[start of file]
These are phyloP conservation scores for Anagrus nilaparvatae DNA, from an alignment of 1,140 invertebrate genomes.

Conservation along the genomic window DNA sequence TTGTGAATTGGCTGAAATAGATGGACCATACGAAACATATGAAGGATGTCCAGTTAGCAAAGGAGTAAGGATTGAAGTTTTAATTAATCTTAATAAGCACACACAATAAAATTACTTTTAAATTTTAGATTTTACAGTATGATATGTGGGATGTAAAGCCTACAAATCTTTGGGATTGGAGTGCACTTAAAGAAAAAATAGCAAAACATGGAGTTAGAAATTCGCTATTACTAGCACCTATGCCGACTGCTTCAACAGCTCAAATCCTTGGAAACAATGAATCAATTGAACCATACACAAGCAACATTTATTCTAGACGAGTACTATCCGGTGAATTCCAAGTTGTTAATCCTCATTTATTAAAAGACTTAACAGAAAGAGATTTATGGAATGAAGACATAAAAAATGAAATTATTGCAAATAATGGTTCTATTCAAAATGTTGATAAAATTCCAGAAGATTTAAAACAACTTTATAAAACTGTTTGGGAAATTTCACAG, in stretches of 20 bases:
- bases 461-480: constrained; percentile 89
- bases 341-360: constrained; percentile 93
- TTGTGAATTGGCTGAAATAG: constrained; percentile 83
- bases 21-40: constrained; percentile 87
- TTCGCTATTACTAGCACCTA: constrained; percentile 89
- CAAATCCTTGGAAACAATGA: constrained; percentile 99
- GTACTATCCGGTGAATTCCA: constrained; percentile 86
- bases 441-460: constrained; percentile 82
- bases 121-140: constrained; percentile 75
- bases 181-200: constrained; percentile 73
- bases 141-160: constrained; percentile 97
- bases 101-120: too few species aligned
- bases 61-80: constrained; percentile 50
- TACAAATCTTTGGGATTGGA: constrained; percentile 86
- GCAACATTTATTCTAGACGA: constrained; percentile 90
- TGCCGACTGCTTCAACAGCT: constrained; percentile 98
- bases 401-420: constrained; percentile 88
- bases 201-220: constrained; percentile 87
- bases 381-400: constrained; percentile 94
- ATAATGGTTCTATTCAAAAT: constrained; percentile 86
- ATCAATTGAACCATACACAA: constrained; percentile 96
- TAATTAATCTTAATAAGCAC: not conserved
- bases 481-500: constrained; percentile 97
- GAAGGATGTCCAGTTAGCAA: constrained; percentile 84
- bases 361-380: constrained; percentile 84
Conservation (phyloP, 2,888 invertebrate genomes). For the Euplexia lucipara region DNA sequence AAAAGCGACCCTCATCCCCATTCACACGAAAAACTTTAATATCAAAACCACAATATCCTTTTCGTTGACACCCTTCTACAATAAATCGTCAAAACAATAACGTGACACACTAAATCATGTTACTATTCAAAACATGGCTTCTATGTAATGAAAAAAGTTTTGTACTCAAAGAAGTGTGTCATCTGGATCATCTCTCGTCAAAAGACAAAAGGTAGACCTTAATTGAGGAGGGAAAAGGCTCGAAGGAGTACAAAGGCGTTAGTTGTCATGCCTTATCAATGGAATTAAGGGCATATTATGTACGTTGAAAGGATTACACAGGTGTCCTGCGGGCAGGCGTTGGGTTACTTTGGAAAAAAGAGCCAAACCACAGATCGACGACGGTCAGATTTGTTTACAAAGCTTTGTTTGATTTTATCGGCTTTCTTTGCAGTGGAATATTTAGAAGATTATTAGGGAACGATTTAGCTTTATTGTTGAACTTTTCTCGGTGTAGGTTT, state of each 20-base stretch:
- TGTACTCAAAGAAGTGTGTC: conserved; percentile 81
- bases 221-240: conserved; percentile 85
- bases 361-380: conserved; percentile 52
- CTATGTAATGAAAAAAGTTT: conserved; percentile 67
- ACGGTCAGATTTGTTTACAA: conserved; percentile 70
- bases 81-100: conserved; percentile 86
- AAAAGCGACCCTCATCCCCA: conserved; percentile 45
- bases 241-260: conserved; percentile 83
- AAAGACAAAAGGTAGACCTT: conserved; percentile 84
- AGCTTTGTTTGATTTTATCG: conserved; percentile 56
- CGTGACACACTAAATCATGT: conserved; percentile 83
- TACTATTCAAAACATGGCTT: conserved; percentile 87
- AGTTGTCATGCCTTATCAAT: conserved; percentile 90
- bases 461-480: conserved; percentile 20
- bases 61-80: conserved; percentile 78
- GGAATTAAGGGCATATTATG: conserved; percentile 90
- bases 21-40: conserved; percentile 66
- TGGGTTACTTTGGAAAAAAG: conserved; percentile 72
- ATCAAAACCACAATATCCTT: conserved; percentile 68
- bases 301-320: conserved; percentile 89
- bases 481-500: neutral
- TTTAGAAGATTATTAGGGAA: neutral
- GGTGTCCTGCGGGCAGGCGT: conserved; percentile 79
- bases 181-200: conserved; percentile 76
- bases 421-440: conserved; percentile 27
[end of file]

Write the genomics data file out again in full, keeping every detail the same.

These are phyloP conservation scores for Anagrus nilaparvatae DNA, from an alignment of 1,140 invertebrate genomes.

Conservation along the genomic window DNA sequence TTGTGAATTGGCTGAAATAGATGGACCATACGAAACATATGAAGGATGTCCAGTTAGCAAAGGAGTAAGGATTGAAGTTTTAATTAATCTTAATAAGCACACACAATAAAATTACTTTTAAATTTTAGATTTTACAGTATGATATGTGGGATGTAAAGCCTACAAATCTTTGGGATTGGAGTGCACTTAAAGAAAAAATAGCAAAACATGGAGTTAGAAATTCGCTATTACTAGCACCTATGCCGACTGCTTCAACAGCTCAAATCCTTGGAAACAATGAATCAATTGAACCATACACAAGCAACATTTATTCTAGACGAGTACTATCCGGTGAATTCCAAGTTGTTAATCCTCATTTATTAAAAGACTTAACAGAAAGAGATTTATGGAATGAAGACATAAAAAATGAAATTATTGCAAATAATGGTTCTATTCAAAATGTTGATAAAATTCCAGAAGATTTAAAACAACTTTATAAAACTGTTTGGGAAATTTCACAG, in stretches of 20 bases:
- bases 461-480: constrained; percentile 89
- bases 341-360: constrained; percentile 93
- TTGTGAATTGGCTGAAATAG: constrained; percentile 83
- bases 21-40: constrained; percentile 87
- TTCGCTATTACTAGCACCTA: constrained; percentile 89
- CAAATCCTTGGAAACAATGA: constrained; percentile 99
- GTACTATCCGGTGAATTCCA: constrained; percentile 86
- bases 441-460: constrained; percentile 82
- bases 121-140: constrained; percentile 75
- bases 181-200: constrained; percentile 73
- bases 141-160: constrained; percentile 97
- bases 101-120: too few species aligned
- bases 61-80: constrained; percentile 50
- TACAAATCTTTGGGATTGGA: constrained; percentile 86
- GCAACATTTATTCTAGACGA: constrained; percentile 90
- TGCCGACTGCTTCAACAGCT: constrained; percentile 98
- bases 401-420: constrained; percentile 88
- bases 201-220: constrained; percentile 87
- bases 381-400: constrained; percentile 94
- ATAATGGTTCTATTCAAAAT: constrained; percentile 86
- ATCAATTGAACCATACACAA: constrained; percentile 96
- TAATTAATCTTAATAAGCAC: not conserved
- bases 481-500: constrained; percentile 97
- GAAGGATGTCCAGTTAGCAA: constrained; percentile 84
- bases 361-380: constrained; percentile 84
Conservation (phyloP, 2,888 invertebrate genomes). For the Euplexia lucipara region DNA sequence AAAAGCGACCCTCATCCCCATTCACACGAAAAACTTTAATATCAAAACCACAATATCCTTTTCGTTGACACCCTTCTACAATAAATCGTCAAAACAATAACGTGACACACTAAATCATGTTACTATTCAAAACATGGCTTCTATGTAATGAAAAAAGTTTTGTACTCAAAGAAGTGTGTCATCTGGATCATCTCTCGTCAAAAGACAAAAGGTAGACCTTAATTGAGGAGGGAAAAGGCTCGAAGGAGTACAAAGGCGTTAGTTGTCATGCCTTATCAATGGAATTAAGGGCATATTATGTACGTTGAAAGGATTACACAGGTGTCCTGCGGGCAGGCGTTGGGTTACTTTGGAAAAAAGAGCCAAACCACAGATCGACGACGGTCAGATTTGTTTACAAAGCTTTGTTTGATTTTATCGGCTTTCTTTGCAGTGGAATATTTAGAAGATTATTAGGGAACGATTTAGCTTTATTGTTGAACTTTTCTCGGTGTAGGTTT, state of each 20-base stretch:
- TGTACTCAAAGAAGTGTGTC: conserved; percentile 81
- bases 221-240: conserved; percentile 85
- bases 361-380: conserved; percentile 52
- CTATGTAATGAAAAAAGTTT: conserved; percentile 67
- ACGGTCAGATTTGTTTACAA: conserved; percentile 70
- bases 81-100: conserved; percentile 86
- AAAAGCGACCCTCATCCCCA: conserved; percentile 45
- bases 241-260: conserved; percentile 83
- AAAGACAAAAGGTAGACCTT: conserved; percentile 84
- AGCTTTGTTTGATTTTATCG: conserved; percentile 56
- CGTGACACACTAAATCATGT: conserved; percentile 83
- TACTATTCAAAACATGGCTT: conserved; percentile 87
- AGTTGTCATGCCTTATCAAT: conserved; percentile 90
- bases 461-480: conserved; percentile 20
- bases 61-80: conserved; percentile 78
- GGAATTAAGGGCATATTATG: conserved; percentile 90
- bases 21-40: conserved; percentile 66
- TGGGTTACTTTGGAAAAAAG: conserved; percentile 72
- ATCAAAACCACAATATCCTT: conserved; percentile 68
- bases 301-320: conserved; percentile 89
- bases 481-500: neutral
- TTTAGAAGATTATTAGGGAA: neutral
- GGTGTCCTGCGGGCAGGCGT: conserved; percentile 79
- bases 181-200: conserved; percentile 76
- bases 421-440: conserved; percentile 27